The Monk Woman’s Daughter — Susan Storer Clark

Today I’m happy to welcome author Susan Storer Clark as she shares about her recent story.


My mother said she was a nun. That may have been a lie.”

The “Monk Woman”—Historical Fact

A young pregnant woman named Maria Monk arrived in New York City in 1836. She soon created a national sensation by saying she was a nun, and that a priest was the father of her child. And she wrote a book about it. The Awful Disclosures of Maria Monk described a nightmare world of sexual corruption in a convent in Montreal. She went on the lecture circuit in a nun’s habit, with her baby girl in her arms. Her story was discredited, and she disappeared from public view.

Who Was Her Daughter?

This novel is a fictional account of the life that baby girl. Vera is a resourceful and intelligent heroine who makes her way through the squalor of 1840s Manhattan, the bucolic countryside of Flatbush, and the riots and fires of 1850s Baltimore, and the excitement and corruption of Civil War Washington.

Bringing History Alive

The turbulent world of American cities before the Civil War fascinates me. It’s not the sanitized (and dull!) story we learned in school. Political disputes were often settled with fists and clubs. Prostitution was legal, and one of the few economic choices most women had. Gangs with names like the Plug Uglies and the Dead Rabbits ruled the streets in New York and Baltimore. Washington City was a half-built capital rising from the mud.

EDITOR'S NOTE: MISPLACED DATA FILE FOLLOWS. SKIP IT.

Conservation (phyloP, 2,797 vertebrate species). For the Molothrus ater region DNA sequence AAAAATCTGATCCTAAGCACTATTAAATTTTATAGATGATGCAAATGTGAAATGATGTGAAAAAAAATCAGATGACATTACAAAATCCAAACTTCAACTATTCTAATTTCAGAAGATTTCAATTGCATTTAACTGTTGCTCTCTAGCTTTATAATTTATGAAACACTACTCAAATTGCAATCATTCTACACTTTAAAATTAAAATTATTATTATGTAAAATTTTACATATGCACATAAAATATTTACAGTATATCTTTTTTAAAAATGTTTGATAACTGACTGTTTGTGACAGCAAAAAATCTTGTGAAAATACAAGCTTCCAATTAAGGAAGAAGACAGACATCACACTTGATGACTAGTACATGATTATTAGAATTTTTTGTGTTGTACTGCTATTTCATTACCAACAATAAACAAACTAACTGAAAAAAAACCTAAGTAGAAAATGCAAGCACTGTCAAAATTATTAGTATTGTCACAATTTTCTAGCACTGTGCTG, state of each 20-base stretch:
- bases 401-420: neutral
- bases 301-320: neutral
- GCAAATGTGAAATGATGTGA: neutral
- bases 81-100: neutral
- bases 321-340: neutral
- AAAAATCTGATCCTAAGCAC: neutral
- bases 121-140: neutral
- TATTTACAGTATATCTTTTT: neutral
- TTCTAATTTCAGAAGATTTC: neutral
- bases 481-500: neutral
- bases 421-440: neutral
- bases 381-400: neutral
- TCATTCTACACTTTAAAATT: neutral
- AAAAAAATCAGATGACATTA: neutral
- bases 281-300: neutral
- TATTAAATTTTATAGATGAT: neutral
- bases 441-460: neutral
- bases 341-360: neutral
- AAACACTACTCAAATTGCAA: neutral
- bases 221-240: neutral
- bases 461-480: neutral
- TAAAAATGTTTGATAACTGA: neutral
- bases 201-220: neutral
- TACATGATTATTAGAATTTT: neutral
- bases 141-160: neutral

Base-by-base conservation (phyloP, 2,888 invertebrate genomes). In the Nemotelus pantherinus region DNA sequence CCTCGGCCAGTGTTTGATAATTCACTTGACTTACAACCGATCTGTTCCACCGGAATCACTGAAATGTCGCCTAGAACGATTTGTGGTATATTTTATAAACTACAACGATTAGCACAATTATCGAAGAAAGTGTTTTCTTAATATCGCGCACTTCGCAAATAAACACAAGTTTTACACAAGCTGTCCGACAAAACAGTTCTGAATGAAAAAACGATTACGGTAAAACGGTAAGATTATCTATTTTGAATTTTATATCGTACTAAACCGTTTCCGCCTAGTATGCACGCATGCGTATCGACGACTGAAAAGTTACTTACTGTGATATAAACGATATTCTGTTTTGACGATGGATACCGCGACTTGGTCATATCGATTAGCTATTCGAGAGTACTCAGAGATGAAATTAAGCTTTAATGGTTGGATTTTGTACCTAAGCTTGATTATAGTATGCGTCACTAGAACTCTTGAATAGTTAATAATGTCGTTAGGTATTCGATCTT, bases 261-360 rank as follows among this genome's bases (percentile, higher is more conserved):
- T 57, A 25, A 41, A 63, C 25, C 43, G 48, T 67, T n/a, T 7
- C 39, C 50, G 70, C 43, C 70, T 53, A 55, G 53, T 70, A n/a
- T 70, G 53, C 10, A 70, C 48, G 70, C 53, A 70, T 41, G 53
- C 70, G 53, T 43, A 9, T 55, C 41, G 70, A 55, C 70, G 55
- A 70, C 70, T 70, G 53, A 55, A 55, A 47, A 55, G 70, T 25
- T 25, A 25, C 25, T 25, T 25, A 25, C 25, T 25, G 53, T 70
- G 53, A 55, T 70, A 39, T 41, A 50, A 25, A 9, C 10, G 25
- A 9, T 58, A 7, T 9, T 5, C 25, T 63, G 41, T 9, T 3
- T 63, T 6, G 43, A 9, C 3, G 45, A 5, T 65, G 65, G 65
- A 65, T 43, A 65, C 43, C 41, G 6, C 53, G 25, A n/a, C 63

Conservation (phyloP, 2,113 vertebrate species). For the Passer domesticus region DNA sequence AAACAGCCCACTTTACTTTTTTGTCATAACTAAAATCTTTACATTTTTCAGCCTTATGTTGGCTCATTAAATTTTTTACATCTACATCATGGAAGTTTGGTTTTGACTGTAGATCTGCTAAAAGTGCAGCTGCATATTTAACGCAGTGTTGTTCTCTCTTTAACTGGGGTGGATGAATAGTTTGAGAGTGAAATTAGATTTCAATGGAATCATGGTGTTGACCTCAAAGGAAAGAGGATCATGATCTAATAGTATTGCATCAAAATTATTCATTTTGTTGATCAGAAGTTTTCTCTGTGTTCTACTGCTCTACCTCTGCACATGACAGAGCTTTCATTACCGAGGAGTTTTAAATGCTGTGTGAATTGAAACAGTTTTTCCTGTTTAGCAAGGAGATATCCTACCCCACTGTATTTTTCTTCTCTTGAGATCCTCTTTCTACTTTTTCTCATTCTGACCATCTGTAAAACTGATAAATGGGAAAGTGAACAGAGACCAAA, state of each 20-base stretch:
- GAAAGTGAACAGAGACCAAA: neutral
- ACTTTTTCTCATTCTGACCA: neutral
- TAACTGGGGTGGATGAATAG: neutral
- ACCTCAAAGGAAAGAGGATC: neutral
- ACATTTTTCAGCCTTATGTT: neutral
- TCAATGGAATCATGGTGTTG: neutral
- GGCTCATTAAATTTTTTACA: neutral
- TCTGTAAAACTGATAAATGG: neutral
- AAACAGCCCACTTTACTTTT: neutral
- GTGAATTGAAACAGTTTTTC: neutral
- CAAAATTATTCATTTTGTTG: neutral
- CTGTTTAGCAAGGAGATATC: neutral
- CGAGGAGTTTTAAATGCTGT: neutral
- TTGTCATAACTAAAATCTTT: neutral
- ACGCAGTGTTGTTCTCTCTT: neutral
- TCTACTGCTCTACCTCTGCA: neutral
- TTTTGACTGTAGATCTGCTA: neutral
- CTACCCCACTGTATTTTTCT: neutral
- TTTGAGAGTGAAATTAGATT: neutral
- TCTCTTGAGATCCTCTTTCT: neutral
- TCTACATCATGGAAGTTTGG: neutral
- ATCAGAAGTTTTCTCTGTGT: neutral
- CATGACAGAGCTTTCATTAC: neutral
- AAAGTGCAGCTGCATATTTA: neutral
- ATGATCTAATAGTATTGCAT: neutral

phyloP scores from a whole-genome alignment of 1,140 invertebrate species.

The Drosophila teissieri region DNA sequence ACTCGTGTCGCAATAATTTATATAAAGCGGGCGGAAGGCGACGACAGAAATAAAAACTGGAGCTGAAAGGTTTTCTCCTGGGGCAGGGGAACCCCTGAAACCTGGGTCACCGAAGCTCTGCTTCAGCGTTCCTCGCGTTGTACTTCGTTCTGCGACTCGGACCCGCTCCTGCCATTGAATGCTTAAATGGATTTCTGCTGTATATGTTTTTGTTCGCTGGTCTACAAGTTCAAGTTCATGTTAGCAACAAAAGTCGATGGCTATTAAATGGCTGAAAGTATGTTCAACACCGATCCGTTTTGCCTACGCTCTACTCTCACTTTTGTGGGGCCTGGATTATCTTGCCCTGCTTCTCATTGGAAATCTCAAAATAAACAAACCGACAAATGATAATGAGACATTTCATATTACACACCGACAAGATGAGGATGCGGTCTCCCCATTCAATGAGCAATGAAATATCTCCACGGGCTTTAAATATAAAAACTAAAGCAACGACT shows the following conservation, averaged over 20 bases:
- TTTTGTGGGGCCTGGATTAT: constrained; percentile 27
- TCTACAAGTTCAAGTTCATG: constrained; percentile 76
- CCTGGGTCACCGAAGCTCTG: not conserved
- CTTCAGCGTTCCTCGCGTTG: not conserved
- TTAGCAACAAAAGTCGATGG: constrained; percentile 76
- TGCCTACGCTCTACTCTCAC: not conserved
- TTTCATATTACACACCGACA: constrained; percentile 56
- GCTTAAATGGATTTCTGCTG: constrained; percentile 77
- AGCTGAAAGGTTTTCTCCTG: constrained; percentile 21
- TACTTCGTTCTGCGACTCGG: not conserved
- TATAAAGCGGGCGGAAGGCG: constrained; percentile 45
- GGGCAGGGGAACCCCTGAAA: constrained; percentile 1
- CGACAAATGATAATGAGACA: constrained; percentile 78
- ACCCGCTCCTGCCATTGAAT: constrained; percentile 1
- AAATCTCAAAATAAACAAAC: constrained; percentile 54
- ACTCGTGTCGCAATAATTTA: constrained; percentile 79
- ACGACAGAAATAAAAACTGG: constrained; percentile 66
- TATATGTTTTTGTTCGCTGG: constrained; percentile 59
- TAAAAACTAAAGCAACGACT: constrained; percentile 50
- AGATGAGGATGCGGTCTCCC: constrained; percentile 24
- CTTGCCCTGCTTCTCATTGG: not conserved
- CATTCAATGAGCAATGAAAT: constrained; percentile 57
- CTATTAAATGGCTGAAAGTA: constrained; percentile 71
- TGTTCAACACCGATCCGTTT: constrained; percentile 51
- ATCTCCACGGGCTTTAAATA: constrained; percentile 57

The Monk Woman’s Daughter is a winner in the New York City Big Book Awards, and was a finalist for the Nancy Pearl Award in mainstream/literary fiction.

I loved meeting the cast of characters who walked through my mind and into the book. I hope you will, too.


“My mother said she was a nun. That may have been a lie.”

So begins the eye-opening and entertaining tale of Vera St. John’s chaotic upbringing amid the turbulence of nineteenth-century urban America. Sometimes rollicking and sometimes terrifying, Vera’s story features a fascinating array of characters—from the troubled woman who bore her, to the charming Irishman she marries, to the African-American freedman struggling to rescue his wife from slavery, to the beautiful high-priced prostitute she befriends, to the washerwoman who stands by her in a quixotic quest.

From the squalid streets of 1840s New York to the devastation of post-Civil War Memphis, Vera threads her way through the powerful conflicts of American history to find where she belongs. Along the way, she discovers the nature of power and the true meaning of freedom.


Buy link:


ABOUT THE AUTHOR: Susan Storer Clark:

Susan Storer Clark is a former broadcast journalist who wrote and reported for the Voice of America and for WRC-TV in Washington, DC. She holds degrees in history from Rhodes College and King’s College London. She blogs about history, historical fiction, and writing at, and is working on her second novel. Susan has written reviews and other articles for the Washington Independent Review of Books since its inception. She and her husband Rich live in the Seattle area, where they have renovated an old farmhouse, and where she plays bass guitar with the band Learning to Fly.



About historythrutheages

I write stories of His Story Through The Ages that offer tales of hope and redemption.

Posted on June 17, 2019, in Uncategorized. Bookmark the permalink. Comments Off on The Monk Woman’s Daughter — Susan Storer Clark.

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